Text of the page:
According to both the National Institutes of health (NIH) National Center for Complementary and Alternative Medicine (NCCAM) and the World health Organization (WHO), probiotics are live organisms-generally bacteria – that share some similarity to the live organisms commonly found within human intestines and colons. Essentially, humans rely on a complex balance of live organisms in the intestines, colon, and even the skin to maintain good digestive health and fight off bacteria that can cause illness.
However, certain medical conditions as well as medications (like antibiotics) can alter this balance leading to problems like gas, cramping, constipation, diarrhea, and infections in the stomach and vagina. Advocates claim that probiotics – sold either as supplements of contained naturally in some foods – can be used to restore that delicate balance, thereby helping resolve or treat these issues.
Probiotics in our food
Foods that contain probiotics include yoghurt, unfermented milk, miso, tempeh, kefir and some soy beverages. Probiotics are also sold as powders and tablets primarily at health food stores. The makers of Activia yoghurt, for example, claim on their website that when taken daily, probiotics in the yoghurt can regulate your digestive system by “Helping reduce long intestinal transit time.”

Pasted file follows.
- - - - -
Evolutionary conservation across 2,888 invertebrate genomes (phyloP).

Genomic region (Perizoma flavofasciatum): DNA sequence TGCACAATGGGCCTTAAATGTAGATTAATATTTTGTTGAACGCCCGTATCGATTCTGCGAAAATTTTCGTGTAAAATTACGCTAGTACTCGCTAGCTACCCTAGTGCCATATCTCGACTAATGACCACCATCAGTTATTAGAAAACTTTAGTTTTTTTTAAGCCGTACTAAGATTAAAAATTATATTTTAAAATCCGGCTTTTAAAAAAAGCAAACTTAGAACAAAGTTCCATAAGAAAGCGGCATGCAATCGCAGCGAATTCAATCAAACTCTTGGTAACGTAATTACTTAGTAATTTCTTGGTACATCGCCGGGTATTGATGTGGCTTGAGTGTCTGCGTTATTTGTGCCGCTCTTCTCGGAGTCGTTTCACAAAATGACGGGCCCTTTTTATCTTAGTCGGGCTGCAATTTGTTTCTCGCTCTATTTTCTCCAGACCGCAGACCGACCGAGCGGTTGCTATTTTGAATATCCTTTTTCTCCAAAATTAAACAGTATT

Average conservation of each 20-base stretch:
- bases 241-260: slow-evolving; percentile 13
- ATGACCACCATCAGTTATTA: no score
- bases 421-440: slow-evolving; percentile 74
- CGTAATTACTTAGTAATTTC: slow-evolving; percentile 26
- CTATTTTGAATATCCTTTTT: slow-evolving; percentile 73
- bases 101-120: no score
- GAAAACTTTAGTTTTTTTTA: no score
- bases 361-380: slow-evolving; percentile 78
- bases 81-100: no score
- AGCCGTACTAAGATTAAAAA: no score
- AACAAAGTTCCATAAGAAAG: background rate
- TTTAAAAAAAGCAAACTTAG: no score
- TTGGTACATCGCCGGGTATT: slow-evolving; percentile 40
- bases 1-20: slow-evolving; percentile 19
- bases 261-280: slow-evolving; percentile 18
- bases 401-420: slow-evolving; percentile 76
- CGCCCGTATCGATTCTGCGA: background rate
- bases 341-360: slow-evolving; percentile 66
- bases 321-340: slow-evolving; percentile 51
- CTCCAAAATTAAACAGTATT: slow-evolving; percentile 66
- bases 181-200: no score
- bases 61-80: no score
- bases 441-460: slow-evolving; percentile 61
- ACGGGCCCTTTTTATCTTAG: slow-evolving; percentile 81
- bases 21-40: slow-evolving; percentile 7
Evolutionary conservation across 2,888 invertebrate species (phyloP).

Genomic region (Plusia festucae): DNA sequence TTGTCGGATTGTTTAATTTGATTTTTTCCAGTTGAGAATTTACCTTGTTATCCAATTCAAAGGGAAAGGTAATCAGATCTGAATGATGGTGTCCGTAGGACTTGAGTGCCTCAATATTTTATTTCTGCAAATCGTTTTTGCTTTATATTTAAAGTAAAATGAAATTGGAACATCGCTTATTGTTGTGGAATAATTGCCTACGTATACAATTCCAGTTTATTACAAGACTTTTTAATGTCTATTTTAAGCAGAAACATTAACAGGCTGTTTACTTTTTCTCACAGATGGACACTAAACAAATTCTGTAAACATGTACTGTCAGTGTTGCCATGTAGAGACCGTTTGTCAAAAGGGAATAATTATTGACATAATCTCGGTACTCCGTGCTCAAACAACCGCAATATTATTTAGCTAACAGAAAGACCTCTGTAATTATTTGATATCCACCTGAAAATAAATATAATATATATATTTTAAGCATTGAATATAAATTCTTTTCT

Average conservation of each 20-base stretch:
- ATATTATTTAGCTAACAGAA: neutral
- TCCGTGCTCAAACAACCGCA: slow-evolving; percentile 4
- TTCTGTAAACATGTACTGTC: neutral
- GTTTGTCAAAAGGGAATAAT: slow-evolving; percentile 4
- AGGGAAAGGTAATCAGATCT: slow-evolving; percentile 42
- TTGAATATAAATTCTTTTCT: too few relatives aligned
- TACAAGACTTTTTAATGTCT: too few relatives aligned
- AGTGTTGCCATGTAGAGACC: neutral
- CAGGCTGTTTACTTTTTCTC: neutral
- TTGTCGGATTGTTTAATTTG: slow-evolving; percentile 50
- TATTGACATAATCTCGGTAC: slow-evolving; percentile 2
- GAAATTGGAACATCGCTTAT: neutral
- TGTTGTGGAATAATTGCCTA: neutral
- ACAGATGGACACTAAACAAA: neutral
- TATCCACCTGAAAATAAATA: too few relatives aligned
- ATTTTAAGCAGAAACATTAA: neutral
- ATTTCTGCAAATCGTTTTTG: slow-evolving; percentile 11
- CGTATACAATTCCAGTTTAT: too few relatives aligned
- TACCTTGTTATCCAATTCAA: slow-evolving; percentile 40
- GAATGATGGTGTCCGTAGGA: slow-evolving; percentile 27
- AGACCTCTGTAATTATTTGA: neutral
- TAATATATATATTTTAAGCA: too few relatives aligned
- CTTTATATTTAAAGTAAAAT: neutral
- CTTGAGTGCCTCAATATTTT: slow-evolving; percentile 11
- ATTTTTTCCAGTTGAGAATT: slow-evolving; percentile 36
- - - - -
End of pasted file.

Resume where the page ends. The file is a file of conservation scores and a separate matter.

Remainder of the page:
Though people have reported good results when using probiotics, both the WHO and the NIH say that scientific evidence to support all of the claims is limited and more research needs to be done. They also point out that the effects of one strain of probiotics may not necessarily be the same for another. That said, the NIH in 2005 did explore some of the benefits of probiotics and found some encouraging evidence of to support its use to help reduce the occurrences of diarrhea, infections of the urinary tract or female genital tract, and Irritable Bowel Syndrome (IBS); and to reduce the recurrence of bladder cancer, shorten the duration of intestinal infections, and prevent and treat inflammation following colon surgery.
There’s also evidence to suggest that probiotics can reduce cold symptoms and duration in children.
While we may need more research to confirm the benefits of probiotics, early evidence and anecdotal stories suggest that probiotics may help keep the gastroenterologist away.
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